root of the filesystem.  If the search is successful, then the resulting directory
             replaces the ".../" specification in the -m argument.  If used, this feature allows
             pmake to easily search in the current source tree for customized sys.mk files (e.g.,
             by using ".../mk/sys.mk" as an argument).

     -n      Display the commands that would have been executed, but do not actually execute them
             unless the target depends on the .MAKE special source (see below).

     -N      Display the commands which would have been executed, but do not actually execute any
             of them; useful for debugging top-level makefiles without descending into
             subdirectories.

     -q      Do not execute any commands, but exit 0 if the specified targets are up-to-date and
             1, otherwise.

     -r      Do not use the built-in rules specified in the system makefile.

     -s      Do not echo any commands as they are executed.  Equivalent to specifying ‘@’ before
             each command line in the makefile.

     -T tracefile
             When used with the -j flag, append a trace record to tracefile for each job started
             and completed.

     -t      Rather than re-building a target as specified in the makefile, create it or update
             its modification time to make it appear up-to-date.

     -V variable
             Print pmake's idea of the value of variable, in the global context.  Do not build
             any targets.  Multiple instances of this option may be specified; the variables will
             be printed one per line, with a blank line for each null or undefined variable.  If
             variable contains a ‘$’ then the value will be expanded before printing.

     -W      Treat any warnings during makefile parsing as errors.

     -X      Don't export variables passed on the command line to the environment individually.
             Variables passed on the command line are still exported via the MAKEFLAGS
             environment variable.  This option may be useful on systems which have a small limit
             on the size of command arguments.

     variable=value
             Set the value of the variable variable to value.  Normally, all values passed on the
             command line are also exported to sub-makes in the environment.  The -X flag
             disables this behavior.  Variable assignments should follow options for POSIX
             compatibility but no ordering is enforced.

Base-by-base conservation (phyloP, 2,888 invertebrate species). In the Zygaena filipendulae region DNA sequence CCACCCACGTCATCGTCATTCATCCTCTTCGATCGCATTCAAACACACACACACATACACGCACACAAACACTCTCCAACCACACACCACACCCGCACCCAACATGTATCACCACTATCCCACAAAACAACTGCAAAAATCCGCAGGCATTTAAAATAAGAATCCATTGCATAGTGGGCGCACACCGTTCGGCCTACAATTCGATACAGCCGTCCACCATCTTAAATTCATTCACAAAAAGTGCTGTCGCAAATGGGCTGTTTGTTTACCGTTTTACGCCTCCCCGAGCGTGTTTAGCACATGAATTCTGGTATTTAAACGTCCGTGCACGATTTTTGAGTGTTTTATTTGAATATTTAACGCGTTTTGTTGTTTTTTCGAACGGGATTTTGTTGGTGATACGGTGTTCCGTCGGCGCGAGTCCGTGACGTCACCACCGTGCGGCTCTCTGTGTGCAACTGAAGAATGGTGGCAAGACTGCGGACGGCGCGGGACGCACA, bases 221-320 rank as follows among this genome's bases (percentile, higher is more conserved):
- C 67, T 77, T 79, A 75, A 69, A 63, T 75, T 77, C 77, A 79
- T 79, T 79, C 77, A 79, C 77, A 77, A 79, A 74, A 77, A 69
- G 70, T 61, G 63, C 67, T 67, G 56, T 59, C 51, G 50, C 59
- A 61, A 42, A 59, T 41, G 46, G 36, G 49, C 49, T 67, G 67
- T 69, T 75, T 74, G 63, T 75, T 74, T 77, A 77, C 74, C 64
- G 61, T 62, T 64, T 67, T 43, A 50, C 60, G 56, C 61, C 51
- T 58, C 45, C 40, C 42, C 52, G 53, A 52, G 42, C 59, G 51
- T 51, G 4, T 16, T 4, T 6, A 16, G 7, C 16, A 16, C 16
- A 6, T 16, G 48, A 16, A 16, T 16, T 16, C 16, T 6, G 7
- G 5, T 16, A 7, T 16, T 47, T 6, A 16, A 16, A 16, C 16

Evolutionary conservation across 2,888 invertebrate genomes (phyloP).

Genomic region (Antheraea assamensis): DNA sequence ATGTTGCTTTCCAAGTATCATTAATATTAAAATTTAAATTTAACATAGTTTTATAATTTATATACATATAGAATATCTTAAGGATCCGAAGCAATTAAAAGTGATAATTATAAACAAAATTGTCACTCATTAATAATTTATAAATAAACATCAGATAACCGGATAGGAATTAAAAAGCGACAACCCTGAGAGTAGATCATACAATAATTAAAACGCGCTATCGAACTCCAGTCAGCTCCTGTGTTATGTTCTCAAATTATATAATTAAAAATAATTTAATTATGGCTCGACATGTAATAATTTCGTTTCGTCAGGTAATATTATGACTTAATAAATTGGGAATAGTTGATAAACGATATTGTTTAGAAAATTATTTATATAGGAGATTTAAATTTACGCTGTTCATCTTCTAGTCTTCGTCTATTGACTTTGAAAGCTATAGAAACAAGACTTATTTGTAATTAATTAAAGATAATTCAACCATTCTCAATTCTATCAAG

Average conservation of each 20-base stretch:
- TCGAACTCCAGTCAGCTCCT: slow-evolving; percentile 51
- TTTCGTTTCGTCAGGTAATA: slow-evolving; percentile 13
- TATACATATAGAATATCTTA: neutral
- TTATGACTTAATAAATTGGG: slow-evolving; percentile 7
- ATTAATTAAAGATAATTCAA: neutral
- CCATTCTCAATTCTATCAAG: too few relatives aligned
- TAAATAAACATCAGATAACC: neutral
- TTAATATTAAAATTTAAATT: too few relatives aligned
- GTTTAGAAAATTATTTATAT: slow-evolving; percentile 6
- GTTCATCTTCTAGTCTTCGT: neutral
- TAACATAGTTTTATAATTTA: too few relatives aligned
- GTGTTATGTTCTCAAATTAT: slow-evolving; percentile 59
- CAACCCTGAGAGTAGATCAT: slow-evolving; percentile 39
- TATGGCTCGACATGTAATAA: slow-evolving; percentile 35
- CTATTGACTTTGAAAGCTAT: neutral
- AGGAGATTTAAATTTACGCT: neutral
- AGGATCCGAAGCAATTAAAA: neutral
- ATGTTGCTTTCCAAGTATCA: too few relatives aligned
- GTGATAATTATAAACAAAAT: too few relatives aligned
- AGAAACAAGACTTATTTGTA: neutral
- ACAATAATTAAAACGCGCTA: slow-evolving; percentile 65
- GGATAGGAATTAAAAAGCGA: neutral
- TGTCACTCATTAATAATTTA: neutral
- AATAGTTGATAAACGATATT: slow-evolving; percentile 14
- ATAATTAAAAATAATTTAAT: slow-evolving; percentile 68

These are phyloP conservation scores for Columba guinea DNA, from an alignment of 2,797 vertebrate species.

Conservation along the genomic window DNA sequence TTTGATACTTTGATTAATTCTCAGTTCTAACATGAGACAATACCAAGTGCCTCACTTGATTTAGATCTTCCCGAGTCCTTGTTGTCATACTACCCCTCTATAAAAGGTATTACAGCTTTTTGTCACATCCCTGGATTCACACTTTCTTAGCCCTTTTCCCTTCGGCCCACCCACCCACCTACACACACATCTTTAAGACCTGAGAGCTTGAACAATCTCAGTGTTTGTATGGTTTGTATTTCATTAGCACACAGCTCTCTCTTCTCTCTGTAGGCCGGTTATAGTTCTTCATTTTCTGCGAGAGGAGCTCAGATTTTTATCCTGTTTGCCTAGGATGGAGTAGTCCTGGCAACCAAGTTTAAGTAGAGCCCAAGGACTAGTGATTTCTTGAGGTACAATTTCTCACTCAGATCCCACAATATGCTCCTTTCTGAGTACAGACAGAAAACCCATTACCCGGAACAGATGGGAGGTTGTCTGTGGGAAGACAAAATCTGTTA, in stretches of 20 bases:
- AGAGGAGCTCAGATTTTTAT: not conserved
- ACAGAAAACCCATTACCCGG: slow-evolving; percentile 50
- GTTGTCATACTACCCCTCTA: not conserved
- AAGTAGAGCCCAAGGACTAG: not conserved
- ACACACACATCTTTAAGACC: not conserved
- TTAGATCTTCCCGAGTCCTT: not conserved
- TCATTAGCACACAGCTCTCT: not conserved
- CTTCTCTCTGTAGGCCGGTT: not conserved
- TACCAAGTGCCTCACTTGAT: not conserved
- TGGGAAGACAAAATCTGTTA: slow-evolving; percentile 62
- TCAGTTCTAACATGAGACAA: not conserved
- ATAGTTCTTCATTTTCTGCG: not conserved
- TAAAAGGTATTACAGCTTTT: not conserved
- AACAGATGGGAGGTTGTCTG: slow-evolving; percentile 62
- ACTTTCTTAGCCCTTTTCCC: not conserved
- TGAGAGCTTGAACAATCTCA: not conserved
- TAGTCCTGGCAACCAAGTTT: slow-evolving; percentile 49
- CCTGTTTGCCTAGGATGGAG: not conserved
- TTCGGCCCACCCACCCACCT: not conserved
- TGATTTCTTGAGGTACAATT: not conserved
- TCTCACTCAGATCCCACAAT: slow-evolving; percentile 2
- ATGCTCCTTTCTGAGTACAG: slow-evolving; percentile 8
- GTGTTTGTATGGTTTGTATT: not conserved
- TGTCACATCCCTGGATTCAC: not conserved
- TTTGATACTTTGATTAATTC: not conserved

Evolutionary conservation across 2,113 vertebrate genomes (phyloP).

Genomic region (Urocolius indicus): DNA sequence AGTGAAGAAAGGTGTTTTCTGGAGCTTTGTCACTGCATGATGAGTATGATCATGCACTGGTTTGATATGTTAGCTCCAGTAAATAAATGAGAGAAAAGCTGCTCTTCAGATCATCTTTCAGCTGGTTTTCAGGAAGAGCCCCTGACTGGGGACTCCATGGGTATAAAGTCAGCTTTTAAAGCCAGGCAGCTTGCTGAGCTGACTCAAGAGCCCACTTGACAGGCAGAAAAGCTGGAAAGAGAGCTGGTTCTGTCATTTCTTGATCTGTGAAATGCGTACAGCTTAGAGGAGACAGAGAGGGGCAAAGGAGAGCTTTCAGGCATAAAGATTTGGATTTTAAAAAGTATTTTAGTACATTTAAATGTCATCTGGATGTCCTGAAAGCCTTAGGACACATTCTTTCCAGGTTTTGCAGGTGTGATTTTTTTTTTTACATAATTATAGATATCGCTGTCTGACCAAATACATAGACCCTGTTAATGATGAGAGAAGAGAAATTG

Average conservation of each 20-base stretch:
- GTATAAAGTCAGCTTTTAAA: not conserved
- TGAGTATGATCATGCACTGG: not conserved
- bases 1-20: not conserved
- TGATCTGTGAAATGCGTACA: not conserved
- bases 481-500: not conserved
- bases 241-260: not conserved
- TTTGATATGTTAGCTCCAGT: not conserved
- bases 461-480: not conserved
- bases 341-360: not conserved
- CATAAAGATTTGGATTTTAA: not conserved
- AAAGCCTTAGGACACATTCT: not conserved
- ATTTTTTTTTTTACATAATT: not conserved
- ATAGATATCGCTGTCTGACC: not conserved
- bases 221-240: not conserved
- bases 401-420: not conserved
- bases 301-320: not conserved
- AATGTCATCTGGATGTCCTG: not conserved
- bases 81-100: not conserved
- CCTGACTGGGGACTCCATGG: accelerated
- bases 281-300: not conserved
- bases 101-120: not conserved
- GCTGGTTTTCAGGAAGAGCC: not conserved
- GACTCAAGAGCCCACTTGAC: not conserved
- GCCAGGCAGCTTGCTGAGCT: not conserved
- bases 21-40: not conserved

There are seven different types of lines in a makefile: file dependency specifications,
     shell commands, variable assignments, include statements, conditional directives, for loops,
     and comments.

     In general, lines may be continued from one line to the next by ending them with a backslash
     (‘\’).  The trailing newline character and initial whitespace on the following line are
     compressed into a single space.

FILE DEPENDENCY SPECIFICATIONS

     Dependency lines consist of one or more targets, an operator, and zero or more sources.
     This creates a relationship where the targets ``depend'' on the sources and are usually
     created from them.  The exact relationship between the target and the source is determined
     by the operator that separates them.  The three operators are as follows:

     :     A target is considered out-of-date if its modification time is less than those of any
           of its sources.  Sources for a target accumulate over dependency lines when this
           operator is used.  The target is removed if pmake is interrupted.

     !     Targets are always re-created, but not until all sources have been examined and re-
           created as necessary.  Sources for a target accumulate over dependency lines when this
           operator is used.  The target is removed if pmake is interrupted.

     ::    If no sources are specified, the target is always re-created.  Otherwise, a target is
           considered out-of-date if any of its sources has been modified more recently than the
           target.  Sources for a target do not accumulate over dependency lines when this
           operator is used.  The target will not be removed if pmake is interrupted.

     Targets and sources may contain the shell wildcard values ‘?’, ‘*’, ‘[]’, and ‘{}’.  The
     values ‘?’, ‘*’, and ‘[]’ may only be used as part of the final component of the target or
     source, and must be used to describe existing files.  The value ‘{}’ need not necessarily be
     used to describe existing files.  Expansion is in directory order, not alphabetically as
     done in the shell.

SHELL COMMANDS

     Each target may have associated with it a series of shell commands, normally used to create
     the target.  Each of the commands in this script must be preceded by a tab.  While any
     target may appear on a dependency line, only one of these dependencies may be followed by a
     creation script, unless the ‘::’ operator is used.

     If the first characters of the command line are any combination of ‘@’, ‘+’, or ‘-’, the
     command is treated specially.  A ‘@’ causes the command not to be echoed before it is